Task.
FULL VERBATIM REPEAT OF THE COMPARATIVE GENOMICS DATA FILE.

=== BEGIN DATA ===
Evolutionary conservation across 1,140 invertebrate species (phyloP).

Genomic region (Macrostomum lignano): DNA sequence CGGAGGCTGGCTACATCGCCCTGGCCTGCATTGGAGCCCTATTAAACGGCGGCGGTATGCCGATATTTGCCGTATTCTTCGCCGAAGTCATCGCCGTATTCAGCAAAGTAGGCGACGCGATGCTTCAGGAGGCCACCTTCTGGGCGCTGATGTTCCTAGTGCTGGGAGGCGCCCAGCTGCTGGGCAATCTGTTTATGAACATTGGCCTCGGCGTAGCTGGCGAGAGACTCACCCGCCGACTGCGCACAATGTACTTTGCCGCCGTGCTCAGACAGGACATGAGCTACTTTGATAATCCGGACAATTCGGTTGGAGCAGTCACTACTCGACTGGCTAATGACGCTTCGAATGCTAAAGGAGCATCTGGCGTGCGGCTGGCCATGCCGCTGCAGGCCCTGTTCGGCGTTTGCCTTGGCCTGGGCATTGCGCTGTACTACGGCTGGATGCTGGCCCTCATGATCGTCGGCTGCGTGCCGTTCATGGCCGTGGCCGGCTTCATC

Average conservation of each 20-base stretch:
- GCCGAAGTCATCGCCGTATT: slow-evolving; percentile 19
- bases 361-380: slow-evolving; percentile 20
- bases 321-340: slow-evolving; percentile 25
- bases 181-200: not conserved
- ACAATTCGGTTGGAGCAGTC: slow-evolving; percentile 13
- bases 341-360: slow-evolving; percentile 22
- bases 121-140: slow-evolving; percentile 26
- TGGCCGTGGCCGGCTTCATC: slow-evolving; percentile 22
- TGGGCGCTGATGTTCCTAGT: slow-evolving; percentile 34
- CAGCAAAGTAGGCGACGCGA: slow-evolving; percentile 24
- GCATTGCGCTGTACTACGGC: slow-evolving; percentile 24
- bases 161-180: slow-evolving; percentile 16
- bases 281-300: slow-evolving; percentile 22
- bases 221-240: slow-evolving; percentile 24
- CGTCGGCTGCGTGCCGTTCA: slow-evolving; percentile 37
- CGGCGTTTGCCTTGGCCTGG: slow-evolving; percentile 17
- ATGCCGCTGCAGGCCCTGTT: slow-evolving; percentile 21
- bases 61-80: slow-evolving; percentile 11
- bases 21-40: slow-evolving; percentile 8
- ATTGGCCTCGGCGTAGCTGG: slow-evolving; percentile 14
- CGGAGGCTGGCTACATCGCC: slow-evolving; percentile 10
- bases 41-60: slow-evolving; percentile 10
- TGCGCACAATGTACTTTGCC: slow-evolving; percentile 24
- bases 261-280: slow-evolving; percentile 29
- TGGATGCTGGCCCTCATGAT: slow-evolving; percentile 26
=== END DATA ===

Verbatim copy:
Evolutionary conservation across 1,140 invertebrate species (phyloP).

Genomic region (Macrostomum lignano): DNA sequence CGGAGGCTGGCTACATCGCCCTGGCCTGCATTGGAGCCCTATTAAACGGCGGCGGTATGCCGATATTTGCCGTATTCTTCGCCGAAGTCATCGCCGTATTCAGCAAAGTAGGCGACGCGATGCTTCAGGAGGCCACCTTCTGGGCGCTGATGTTCCTAGTGCTGGGAGGCGCCCAGCTGCTGGGCAATCTGTTTATGAACATTGGCCTCGGCGTAGCTGGCGAGAGACTCACCCGCCGACTGCGCACAATGTACTTTGCCGCCGTGCTCAGACAGGACATGAGCTACTTTGATAATCCGGACAATTCGGTTGGAGCAGTCACTACTCGACTGGCTAATGACGCTTCGAATGCTAAAGGAGCATCTGGCGTGCGGCTGGCCATGCCGCTGCAGGCCCTGTTCGGCGTTTGCCTTGGCCTGGGCATTGCGCTGTACTACGGCTGGATGCTGGCCCTCATGATCGTCGGCTGCGTGCCGTTCATGGCCGTGGCCGGCTTCATC

Average conservation of each 20-base stretch:
- GCCGAAGTCATCGCCGTATT: slow-evolving; percentile 19
- bases 361-380: slow-evolving; percentile 20
- bases 321-340: slow-evolving; percentile 25
- bases 181-200: not conserved
- ACAATTCGGTTGGAGCAGTC: slow-evolving; percentile 13
- bases 341-360: slow-evolving; percentile 22
- bases 121-140: slow-evolving; percentile 26
- TGGCCGTGGCCGGCTTCATC: slow-evolving; percentile 22
- TGGGCGCTGATGTTCCTAGT: slow-evolving; percentile 34
- CAGCAAAGTAGGCGACGCGA: slow-evolving; percentile 24
- GCATTGCGCTGTACTACGGC: slow-evolving; percentile 24
- bases 161-180: slow-evolving; percentile 16
- bases 281-300: slow-evolving; percentile 22
- bases 221-240: slow-evolving; percentile 24
- CGTCGGCTGCGTGCCGTTCA: slow-evolving; percentile 37
- CGGCGTTTGCCTTGGCCTGG: slow-evolving; percentile 17
- ATGCCGCTGCAGGCCCTGTT: slow-evolving; percentile 21
- bases 61-80: slow-evolving; percentile 11
- bases 21-40: slow-evolving; percentile 8
- ATTGGCCTCGGCGTAGCTGG: slow-evolving; percentile 14
- CGGAGGCTGGCTACATCGCC: slow-evolving; percentile 10
- bases 41-60: slow-evolving; percentile 10
- TGCGCACAATGTACTTTGCC: slow-evolving; percentile 24
- bases 261-280: slow-evolving; percentile 29
- TGGATGCTGGCCCTCATGAT: slow-evolving; percentile 26